PennDOT received $407.2 million in federal COVID relief funds for road and bridge projects that will help cover revenue gaps in its construction program.
“While these funds are definitely helpful, they won’t cover all of the construction needs of Pennsylvania roads and bridges,” Alexis Campbell, PennDOT spokeswoman, said recently.
The bulk of PennDOT’s construction funding is paid by gasoline taxes. Less money is coming in from gas taxes because fewer motorists are driving during the pandemic.
Even before the pandemic, PennDOT was predicting a $289 million drop in revenues from gas tax reductions.
“We’ve known for a long time that our dependence on the gas tax is unsustainable, and COVID-19 has only made that fact clearer,” Campbell said.
Anyone pumping gas is paying to fix Pennsylvania’s aging infrastructure.
For every gallon of gas, there’s a 57.6 cent tax to PennDOT and an 18.5 cent tax to the federal government.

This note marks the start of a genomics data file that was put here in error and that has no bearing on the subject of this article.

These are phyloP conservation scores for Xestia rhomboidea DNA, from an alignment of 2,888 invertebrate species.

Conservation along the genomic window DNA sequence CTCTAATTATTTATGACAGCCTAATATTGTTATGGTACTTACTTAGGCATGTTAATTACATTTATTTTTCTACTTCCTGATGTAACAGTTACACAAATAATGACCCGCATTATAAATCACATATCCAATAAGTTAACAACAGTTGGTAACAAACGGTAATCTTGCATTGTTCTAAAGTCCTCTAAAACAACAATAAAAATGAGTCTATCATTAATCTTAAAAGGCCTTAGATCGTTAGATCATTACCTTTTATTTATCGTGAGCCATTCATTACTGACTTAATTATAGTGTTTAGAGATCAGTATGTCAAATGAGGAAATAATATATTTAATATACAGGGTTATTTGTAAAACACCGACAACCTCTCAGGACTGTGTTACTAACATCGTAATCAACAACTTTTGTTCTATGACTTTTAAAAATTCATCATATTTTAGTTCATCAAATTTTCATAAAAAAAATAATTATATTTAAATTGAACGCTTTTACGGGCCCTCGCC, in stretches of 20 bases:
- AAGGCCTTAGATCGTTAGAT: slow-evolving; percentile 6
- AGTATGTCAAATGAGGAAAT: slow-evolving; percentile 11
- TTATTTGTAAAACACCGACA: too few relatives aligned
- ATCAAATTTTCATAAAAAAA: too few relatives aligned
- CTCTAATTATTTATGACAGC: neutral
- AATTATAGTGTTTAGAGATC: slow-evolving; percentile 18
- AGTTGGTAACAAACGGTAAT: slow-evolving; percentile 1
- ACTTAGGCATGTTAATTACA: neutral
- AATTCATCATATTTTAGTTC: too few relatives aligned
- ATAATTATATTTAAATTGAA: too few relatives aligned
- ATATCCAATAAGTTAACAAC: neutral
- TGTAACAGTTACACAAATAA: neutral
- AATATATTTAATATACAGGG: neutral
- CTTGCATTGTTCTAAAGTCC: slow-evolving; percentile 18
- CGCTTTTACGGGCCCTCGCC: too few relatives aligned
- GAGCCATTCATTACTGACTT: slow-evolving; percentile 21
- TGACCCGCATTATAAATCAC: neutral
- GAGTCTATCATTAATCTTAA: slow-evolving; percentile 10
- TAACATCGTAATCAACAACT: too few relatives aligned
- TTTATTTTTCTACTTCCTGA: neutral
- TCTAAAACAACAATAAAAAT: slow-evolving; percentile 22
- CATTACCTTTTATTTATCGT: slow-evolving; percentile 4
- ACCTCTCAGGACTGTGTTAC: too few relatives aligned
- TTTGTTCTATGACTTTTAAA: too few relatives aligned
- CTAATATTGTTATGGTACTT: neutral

In July, the Reading Area Transportation Study group adopted a $274.8 million four-year plan, stretching out the time frame for completing road and bridge projects on Routes 422, 222 and 61.
The board also agreed to hold back repairing some of the smaller bridges on less traveled roads that have already closed.
In November, PennDOT predicted an $8.1 billion loss in revenues in the 2021 fiscal year, primarily due to fewer motorists driving since March.
A total of $15 billion is necessary to meet the needs of highway and bridge repairs, but only $6.9 billion is available.
In the meantime. PennDOT has 575 projects underway that total $5.2 billion.
To help alleviate the funding shortage, PennDOT in November launched a Pathways project aimed at finding new ways to raise funding for road and bridge projects.
The solutions include charging tolls for state roads and bridges, and charging higher fees for driving in fast lanes and regular lanes.
PennDOT plans to provide a public comment period on the Pathways program in March.